I'm still learning about mixed effects models, so bear with me here. I'm interested in modelling a binary response using a generalized additive mixed effects model with "year" as a covariate and random effect, but I've seen far smarter people than I argue for and against it (a covariate can't be both). For example:
Absolutely. In fact, the vast majority of the time, you absolutely should include a fixed effect. The reason for this is that random effects are restrained to ∑γ=0 , or always centered around 0. Thus, the random effect is the individual's estimated deviation from the group average for that individual. By leaving out the fixed effect, you would imply that the average effect of time must be 0.
I've also heard from colleagues:
"In short, no, a variable can't be both fixed and random. In Frequentist statistics, fixed effects are assumed to represent an actual "true" effect of the variable on the target mean, while random effects are assumed to have an effect on the mean that's randomly drawn from some distribution of possible values."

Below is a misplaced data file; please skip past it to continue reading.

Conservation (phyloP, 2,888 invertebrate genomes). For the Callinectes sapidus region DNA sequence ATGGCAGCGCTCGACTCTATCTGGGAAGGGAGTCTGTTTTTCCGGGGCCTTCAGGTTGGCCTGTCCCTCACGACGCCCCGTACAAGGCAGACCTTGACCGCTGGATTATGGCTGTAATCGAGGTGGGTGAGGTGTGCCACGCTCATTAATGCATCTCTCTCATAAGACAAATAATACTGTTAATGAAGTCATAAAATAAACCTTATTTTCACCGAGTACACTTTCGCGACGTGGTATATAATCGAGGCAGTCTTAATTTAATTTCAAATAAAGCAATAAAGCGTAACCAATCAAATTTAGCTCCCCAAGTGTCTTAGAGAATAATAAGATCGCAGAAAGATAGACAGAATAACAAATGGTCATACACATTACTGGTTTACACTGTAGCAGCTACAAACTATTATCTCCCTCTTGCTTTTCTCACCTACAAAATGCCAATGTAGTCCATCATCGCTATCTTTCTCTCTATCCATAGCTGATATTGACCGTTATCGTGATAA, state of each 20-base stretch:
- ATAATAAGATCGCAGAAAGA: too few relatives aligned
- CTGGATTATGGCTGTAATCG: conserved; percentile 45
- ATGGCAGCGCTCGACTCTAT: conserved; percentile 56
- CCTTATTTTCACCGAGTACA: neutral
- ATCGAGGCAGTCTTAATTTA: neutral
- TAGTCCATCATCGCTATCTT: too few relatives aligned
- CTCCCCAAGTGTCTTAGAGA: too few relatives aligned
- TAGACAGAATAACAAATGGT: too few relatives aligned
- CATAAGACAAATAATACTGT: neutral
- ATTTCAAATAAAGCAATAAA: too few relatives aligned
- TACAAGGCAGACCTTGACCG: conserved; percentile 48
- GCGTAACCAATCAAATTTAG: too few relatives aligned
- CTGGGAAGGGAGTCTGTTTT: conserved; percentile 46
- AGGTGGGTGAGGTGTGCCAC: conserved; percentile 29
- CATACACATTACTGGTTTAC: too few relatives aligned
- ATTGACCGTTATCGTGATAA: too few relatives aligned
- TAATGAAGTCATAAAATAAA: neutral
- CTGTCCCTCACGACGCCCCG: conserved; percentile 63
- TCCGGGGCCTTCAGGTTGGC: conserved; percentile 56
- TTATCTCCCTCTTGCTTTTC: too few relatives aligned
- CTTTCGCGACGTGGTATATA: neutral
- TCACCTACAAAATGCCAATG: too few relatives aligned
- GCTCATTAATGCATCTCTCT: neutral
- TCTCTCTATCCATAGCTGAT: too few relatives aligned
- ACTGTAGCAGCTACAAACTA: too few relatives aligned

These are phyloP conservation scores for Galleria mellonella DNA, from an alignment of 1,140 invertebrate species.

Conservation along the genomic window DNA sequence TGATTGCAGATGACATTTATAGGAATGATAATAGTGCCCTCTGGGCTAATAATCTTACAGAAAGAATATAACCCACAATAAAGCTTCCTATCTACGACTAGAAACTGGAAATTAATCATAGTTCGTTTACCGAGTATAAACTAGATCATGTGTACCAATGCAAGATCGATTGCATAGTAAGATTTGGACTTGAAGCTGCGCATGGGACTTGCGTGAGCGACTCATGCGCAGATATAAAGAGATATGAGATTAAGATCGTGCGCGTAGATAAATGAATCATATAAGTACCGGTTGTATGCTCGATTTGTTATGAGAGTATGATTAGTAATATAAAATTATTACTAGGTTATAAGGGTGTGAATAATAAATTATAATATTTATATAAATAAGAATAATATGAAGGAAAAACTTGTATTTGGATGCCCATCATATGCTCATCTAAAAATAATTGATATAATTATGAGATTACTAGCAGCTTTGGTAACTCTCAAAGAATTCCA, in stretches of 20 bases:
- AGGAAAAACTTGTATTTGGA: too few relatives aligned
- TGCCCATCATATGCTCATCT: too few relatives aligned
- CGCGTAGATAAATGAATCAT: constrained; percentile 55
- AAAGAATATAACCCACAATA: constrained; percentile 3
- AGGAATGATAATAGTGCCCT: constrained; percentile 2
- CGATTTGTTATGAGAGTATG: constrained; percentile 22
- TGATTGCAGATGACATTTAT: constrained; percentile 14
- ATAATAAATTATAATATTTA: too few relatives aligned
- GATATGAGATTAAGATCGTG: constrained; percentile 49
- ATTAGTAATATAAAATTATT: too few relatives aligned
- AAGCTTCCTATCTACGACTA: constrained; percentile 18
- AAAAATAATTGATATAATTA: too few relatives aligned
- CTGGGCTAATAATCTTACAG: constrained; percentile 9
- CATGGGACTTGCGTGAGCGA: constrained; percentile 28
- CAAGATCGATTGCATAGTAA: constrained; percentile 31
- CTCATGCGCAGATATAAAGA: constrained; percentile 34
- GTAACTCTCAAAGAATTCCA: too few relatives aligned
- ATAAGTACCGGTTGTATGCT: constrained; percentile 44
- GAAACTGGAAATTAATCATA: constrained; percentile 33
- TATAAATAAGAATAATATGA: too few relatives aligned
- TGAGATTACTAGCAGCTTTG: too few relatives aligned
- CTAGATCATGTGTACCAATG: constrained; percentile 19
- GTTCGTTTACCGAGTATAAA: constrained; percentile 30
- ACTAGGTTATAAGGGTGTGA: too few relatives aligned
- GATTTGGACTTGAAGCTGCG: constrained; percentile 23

I'd like to know if there's a way around this problem. Please let me know if I'm misinterpreting these points of view.
My experimental design:
Fish are collected and there stomachs examined to see if they ate something, or not (0/1), at the same 12 sites, every 9 months, every year. Many sites = a zone, and some zones have many more sites than others. My repeated measure is the length of the fish as another covariate.
If I'm interested in differences between years, differences between zones, and their interaction, but I also want to capture similarity between observations taken in the same site, zone, and year, is converting year to a continuous variable in the random effects and a factor in the fixed effects one possible solution? Where every zone has it's own trend through time (s(fZone, CYR, bs='re')) and the fixed effects shows where those differences are (fZone*fCYR)? Or, if it must be one or the other, can fixed effects also capture correlation structures without random effects?
- fCYR = factor calendar year
- fZone = factor zone
- CYR = continuous year